Stairs are hard, and, at least for me, they never get easier. Add breathing through a mask and it feels a million times harder.
As an emergency medical technician, I spend a lot of time in a mask. Between working in the ER and in the clinics, I work 10- to 12-hour shifts, unable to take off a mask except on my 30-minute lunch break.
In March, COVID-19 started impacting things here in Utah and it changed life — not only for health care workers, but for everyone. Wearing a face covering became a fashion statement and something that is now mandatory for many people throughout the state.
Although the mask is bothersome for many, we need to remember that this isn’t just for our health, but for the health and safety of others around us.
In June, the Utah Department of Health recorded over 11,000 confirmed COVID-19 cases across Utah, with the majority in Salt Lake County. With the recent mandates, state leaders hope to see a decrease in these cases both in Salt Lake and throughout the state.
Although masks can be uncomfortable, they are a necessary part of cutting down the amount of COVID-19 cases, not only here in Utah, but throughout the world. When we wear a mask, we protect others from our germs, and if everyone does that, it protects us as well.
Although it may be tempting to just want to “get it over with,” according to the Centers for Disease Control and Prevention, so far, there is no evidence to support that being infected with COVID-19 means you won’t be able to get it again in the future.
“We do not know yet if people who recover from COVID-19 can get infected again. Scientists are working to understand this,” states the CDC website.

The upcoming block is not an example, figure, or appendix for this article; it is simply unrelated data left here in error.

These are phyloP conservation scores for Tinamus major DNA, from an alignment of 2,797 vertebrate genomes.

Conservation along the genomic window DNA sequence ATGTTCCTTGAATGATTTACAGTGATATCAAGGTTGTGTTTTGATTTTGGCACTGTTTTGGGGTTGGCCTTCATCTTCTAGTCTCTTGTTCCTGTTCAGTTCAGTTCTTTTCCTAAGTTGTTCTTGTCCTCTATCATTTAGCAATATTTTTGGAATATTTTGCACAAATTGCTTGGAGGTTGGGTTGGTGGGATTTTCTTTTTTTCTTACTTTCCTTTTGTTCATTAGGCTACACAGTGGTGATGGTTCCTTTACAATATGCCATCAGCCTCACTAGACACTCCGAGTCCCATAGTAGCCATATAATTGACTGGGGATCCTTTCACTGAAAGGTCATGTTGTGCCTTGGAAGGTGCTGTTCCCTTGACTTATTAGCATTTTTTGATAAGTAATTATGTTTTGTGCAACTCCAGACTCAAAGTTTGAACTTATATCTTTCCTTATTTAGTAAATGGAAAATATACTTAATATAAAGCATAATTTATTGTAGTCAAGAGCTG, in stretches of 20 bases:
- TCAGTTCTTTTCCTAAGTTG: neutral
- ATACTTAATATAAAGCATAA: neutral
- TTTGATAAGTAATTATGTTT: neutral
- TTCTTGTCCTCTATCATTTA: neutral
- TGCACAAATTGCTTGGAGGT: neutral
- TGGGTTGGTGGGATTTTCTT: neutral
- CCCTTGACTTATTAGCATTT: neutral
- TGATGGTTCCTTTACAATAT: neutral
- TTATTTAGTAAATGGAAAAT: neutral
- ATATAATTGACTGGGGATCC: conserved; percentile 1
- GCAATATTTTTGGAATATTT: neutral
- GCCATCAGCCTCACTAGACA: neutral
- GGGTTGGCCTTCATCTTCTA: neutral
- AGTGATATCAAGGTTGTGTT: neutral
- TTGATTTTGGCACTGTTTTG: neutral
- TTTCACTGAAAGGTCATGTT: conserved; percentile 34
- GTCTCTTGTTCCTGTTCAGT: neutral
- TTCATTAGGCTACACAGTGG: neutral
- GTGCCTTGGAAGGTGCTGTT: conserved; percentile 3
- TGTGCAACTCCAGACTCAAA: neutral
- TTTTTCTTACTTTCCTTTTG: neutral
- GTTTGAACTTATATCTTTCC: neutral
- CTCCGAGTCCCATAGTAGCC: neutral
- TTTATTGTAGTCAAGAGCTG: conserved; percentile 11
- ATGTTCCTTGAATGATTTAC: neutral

With face coverings required in Salt Lake and Summit counties, Salt Lake Community College classrooms are no exception, as masks will be required on all campuses. This might sound like it will be uncomfortable, but with time, we can become accustomed to this as well.
“If you come to campus, you must remember to wear your face covering in all indoor areas … This is good practice for fall semester, as all students, faculty, and staff will be required to wear face coverings,” according to an SLCC Today email addressed to students and faculty.
Here are a few suggestions in order to make mask time a lot more bearable, while keeping you and others safe:
Share the errands
Go on errands as a couple or small group and split up the list; this will limit the time you are in the store, so you can be back in the car and mask-free in no time.
Find what is comfortable for you
There are different types and ways to wear a mask, and for different people, certain masks may be extremely uncomfortable. When I was younger, I had surgery on my ear. When I wear a face covering, it rubs on the scar and is uncomfortable. When I can, I use a tie mask, but in the hospital, a paper clip works great to keep the ear loops off my ears, making the mask bearable.
Chew gum and carry mouthwash
Smelling your own breath can be extremely claustrophobic. However, chewing gum or having something different to smell can make it more tolerable.
Make it fun
They say laughter is the best medicine, so why not make wearing a face covering as enjoyable as possible? There are many places to buy fun masks that can add a personal spin and show off your personality. If this isn’t possible, coloring or tie-dye can make simple things like t-shirts into a fun and unique mask.
Check out the CDC website to ensure your mask meets all the necessary standards.